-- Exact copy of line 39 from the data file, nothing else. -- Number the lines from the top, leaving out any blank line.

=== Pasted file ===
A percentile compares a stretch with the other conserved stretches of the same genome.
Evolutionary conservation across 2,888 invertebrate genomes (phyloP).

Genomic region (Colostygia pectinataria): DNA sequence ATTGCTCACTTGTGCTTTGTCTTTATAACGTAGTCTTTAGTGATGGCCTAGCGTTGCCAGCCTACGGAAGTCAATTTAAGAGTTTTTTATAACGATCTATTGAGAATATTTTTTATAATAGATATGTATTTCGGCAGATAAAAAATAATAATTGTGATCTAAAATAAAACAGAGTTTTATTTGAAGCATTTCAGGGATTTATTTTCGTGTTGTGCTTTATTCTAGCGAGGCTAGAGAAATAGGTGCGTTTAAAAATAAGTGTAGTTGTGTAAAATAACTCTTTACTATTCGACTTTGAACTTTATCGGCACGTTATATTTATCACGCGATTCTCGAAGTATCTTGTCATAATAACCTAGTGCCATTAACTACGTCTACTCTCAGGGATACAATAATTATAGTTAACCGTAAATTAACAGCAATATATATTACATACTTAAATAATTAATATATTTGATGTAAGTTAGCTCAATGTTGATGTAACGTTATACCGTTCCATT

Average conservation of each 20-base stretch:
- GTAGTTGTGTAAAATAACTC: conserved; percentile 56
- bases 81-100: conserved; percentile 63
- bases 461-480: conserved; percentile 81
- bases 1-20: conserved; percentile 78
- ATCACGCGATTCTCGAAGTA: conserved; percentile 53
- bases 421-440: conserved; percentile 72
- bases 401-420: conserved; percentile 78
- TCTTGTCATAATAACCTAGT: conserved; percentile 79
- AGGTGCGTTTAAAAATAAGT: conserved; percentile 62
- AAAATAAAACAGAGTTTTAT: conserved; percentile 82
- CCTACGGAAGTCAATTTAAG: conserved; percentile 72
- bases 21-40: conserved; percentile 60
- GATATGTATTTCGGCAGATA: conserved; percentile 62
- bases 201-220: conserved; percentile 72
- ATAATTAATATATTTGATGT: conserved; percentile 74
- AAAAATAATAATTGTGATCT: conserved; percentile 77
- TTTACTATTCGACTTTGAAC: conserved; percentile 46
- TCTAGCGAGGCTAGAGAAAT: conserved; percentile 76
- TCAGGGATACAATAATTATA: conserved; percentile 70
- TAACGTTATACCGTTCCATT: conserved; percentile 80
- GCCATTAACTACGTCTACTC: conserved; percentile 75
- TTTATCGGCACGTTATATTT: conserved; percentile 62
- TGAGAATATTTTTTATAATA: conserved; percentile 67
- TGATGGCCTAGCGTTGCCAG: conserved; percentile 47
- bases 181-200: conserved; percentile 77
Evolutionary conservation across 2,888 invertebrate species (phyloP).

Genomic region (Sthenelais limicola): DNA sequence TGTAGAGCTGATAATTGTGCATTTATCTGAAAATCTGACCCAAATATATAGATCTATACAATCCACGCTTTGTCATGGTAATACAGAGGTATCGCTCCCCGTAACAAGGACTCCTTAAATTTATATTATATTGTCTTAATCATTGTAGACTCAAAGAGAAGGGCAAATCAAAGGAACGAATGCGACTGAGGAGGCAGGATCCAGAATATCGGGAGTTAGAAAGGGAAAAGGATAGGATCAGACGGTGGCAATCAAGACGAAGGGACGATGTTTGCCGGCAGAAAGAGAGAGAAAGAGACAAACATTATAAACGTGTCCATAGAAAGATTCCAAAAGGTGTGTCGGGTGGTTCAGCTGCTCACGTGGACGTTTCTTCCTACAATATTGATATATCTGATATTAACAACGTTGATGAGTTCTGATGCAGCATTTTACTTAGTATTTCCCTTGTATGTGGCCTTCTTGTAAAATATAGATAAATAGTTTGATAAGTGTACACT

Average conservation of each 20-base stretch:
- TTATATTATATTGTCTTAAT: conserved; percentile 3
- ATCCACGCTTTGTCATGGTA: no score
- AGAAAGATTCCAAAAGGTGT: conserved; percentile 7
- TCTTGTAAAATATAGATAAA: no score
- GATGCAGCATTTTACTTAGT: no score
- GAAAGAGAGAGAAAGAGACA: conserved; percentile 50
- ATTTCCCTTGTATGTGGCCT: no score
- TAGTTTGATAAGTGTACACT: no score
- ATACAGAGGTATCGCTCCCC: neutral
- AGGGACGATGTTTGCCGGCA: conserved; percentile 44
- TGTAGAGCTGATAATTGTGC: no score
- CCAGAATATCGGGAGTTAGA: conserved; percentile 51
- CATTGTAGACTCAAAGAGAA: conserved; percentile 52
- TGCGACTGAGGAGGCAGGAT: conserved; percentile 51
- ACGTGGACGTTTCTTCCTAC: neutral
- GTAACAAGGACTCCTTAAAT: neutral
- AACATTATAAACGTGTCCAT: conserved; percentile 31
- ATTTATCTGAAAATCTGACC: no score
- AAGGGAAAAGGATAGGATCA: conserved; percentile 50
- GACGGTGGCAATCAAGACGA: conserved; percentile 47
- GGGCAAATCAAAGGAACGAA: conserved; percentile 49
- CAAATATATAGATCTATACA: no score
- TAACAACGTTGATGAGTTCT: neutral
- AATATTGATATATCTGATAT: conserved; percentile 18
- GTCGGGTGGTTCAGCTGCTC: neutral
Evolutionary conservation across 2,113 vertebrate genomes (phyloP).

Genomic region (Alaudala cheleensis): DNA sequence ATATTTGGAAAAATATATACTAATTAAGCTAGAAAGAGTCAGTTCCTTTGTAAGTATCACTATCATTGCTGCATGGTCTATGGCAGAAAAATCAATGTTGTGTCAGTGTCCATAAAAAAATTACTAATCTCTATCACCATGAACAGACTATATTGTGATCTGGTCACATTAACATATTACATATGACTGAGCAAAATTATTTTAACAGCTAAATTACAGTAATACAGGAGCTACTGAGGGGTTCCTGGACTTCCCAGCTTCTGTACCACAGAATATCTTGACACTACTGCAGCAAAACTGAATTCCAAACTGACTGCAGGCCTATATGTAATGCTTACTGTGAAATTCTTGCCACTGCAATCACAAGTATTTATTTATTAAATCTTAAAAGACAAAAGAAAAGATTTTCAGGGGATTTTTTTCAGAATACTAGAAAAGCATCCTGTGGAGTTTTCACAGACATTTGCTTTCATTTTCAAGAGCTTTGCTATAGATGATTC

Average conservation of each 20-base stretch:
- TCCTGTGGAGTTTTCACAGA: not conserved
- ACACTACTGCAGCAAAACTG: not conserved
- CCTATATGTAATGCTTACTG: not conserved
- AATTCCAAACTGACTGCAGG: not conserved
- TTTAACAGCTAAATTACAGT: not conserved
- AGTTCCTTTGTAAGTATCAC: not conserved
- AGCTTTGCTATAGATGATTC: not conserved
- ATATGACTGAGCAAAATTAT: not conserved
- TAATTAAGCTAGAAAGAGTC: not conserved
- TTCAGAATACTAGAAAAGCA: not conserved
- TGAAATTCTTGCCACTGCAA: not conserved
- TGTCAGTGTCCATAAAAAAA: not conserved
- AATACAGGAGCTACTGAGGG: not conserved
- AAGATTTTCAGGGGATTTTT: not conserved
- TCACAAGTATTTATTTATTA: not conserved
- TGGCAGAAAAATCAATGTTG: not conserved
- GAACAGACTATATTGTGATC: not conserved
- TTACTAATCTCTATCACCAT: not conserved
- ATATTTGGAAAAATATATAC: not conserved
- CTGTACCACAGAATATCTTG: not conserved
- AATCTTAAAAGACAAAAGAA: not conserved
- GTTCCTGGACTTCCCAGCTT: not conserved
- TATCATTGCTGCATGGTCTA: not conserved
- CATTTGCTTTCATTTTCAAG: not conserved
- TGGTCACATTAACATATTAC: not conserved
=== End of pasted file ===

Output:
- ATTTCCCTTGTATGTGGCCT: no score